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The judge overseeing the acquisition dispute between Elon Musk and Twitter on Thursday ruled to pause the legal proceedings until Oct. 28 following a request from the Tesla CEO, meaning the trial that was set to begin Oct. 17 will not go ahead as planned.

Twitter had opposed Musk’s motion to stay the proceedings and raised concerns that he might not follow through on his word to quickly close the deal.

“If the transaction does not close by 5 p.m. on October 28, 2022, the parties are instructed to contact me by email that evening to obtain November 2022 trial dates,” the judge, Delaware Chancery Court chancellor Kathaleen St. Judge McCormick, said in the order.

Lawyers for Elon Musk on Thursday filed a motion to stay the legal proceedings in its dispute with Twitter and to remove from the court’s calendar the trial that had been set to begin Oct. 17, noting “changed circumstances that have effectively mooted this action,” according to a Thursday court filing.

The filing — which says the stay is “pending the closing of the transaction” — comes after Musk earlier this week proposed proceeding with the $44 billion acquisition of Twitter at the originally agreed upon terms after having spent months trying to get out of the deal.

The filing states that Musk is “willing to close the transaction at $54.20, the Debt Financing parties are working cooperatively to fund the close, and closing is expected on or around October 28.”

But the filing also alludes to resistance from Twitter to halt the legal proceedings. “Twitter will not take yes for an answer. Astonishingly, they have insisted on proceeding with this litigation,” according to the letter.

Lawyers for Twitter issued a sharp response to Musk’s filing. “The obstacle to terminating this litigation is not, as Defendants say, that Twitter is unwilling to take yes for an answer,” the letter states. “The obstacle is that Defendants still refuse to accept their contractual obligations.”

It notes that for months, Musk has been attempting to exit the deal and “now, on the eve of trial, Defendants declare they intend to close after all. ‘Trust us,’ they say, ‘we mean it this time.’”

“Until Defendants commit to close as required, Twitter is entitled to its day in Court,” Twitter’s letter states. “Defendants can and should close next week. Until they do, this action is not moot and should be brought to trial.”

The back-and-forth offers the clearest indication yet that Musk’s financing may now be the central issue in the dispute between the Tesla CEO and Twitter over halting the legal proceedings and completing the deal. Musk has previously said he would pay for the acquisition through a mix of debt commitments from financial institutions, equity financing from investors and his own assets.

But legal experts have raised concerns that debt financiers may now want to pull out of the deal in light of recent changes to the debt market and declines in value of social media companies. Twitter, according to experts, would likely want to maintain the litigation as pressure on Musk unless he agrees to close the deal with or without the debt financing.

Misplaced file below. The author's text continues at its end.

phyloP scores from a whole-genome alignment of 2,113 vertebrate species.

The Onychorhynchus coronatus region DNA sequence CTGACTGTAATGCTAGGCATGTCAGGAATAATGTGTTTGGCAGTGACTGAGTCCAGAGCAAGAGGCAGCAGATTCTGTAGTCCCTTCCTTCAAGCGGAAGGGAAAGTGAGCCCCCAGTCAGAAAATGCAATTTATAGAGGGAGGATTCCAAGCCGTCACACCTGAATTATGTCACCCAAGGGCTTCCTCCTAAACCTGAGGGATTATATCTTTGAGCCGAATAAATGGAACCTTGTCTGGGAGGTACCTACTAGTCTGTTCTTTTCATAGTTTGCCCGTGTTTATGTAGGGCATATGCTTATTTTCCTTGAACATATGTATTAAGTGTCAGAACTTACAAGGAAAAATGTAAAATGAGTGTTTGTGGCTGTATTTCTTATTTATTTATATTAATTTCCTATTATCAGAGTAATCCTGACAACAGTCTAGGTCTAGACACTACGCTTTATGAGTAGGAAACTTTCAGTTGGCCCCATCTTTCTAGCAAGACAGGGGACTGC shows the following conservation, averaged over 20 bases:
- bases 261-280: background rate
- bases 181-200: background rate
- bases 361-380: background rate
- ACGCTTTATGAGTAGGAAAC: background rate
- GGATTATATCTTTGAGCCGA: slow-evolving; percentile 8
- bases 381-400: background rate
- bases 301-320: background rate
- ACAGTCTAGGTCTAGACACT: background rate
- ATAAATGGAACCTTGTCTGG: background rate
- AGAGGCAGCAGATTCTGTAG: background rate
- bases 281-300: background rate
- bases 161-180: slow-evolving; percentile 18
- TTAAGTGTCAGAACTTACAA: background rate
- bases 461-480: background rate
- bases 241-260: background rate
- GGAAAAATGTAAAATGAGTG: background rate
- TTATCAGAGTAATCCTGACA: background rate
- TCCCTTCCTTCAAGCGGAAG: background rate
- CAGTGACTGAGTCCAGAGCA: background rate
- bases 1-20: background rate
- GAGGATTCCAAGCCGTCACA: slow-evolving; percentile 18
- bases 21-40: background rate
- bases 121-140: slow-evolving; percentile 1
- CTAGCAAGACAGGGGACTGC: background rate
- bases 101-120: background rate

In the Thursday filing, Musk’s legal team stated that Twitter has resisted a stay based on concerns that Musk has made his offer to close the deal contingent on the receipt of the debt financing, and that payment could fall through. “Counsel for the debt financing parties has advised that each of their clients is prepared to honor its obligations,” Musk’s filing states.

The filing asks the court to stay the proceedings and order Twitter to complete the deal.

“Proceeding toward trial is not only an enormous waste of party and judicial resources, it will undermine the ability of the parties to close the transaction,” the filing states. “Instead of allowing the parties to turn their focus to securing the Debt Financing necessary to consummate the transaction and preparing for a transition of the business, the parties will instead remain distracted by completing discovery and an unnecessary trial.”

In its response letter, Twitter’s lawyers state that Musk’s team has refused “to commit to any closing date.” It added that a representative for one of the banks set to lend to Musk testified Thursday morning that “Mr. Musk has yet to send them a borrowing notice and has not otherwise communicated to them that he intends to close the transaction, let alone on any particular timeline.”

Twitter’s lawyers added: ‘Defendants should be arranging to close on Monday, October 10.”

Earlier Thursday, lawyers for Musk and Twitter agreed to postpone the Tesla CEO’s deposition in the court fight, a source familiar with the negotiations told CNN. Musk’s deposition had been set to begin Thursday, per a notice filed earlier this week. It’s not clear whether a new date has been set for Musk’s deposition, but Twitter could end up pushing to complete it early next week if a deal is not reached.

As of Wednesday, the two sides had yet to reach a deal to close the acquisition, a separate source told CNN. Delaware Chancery Court chancellor Kathaleen St. Jude McCormick, the judge who is overseeing the litigation, said in a Wednesday court filing that neither side had filed to stay the proceedings and she was continuing to prepare for trial to begin on Oct. 17.

On Thursday, McCormick filed a letter to both sides laying out deadlines for responding to discovery motions, noting that the “trial is fast approaching.”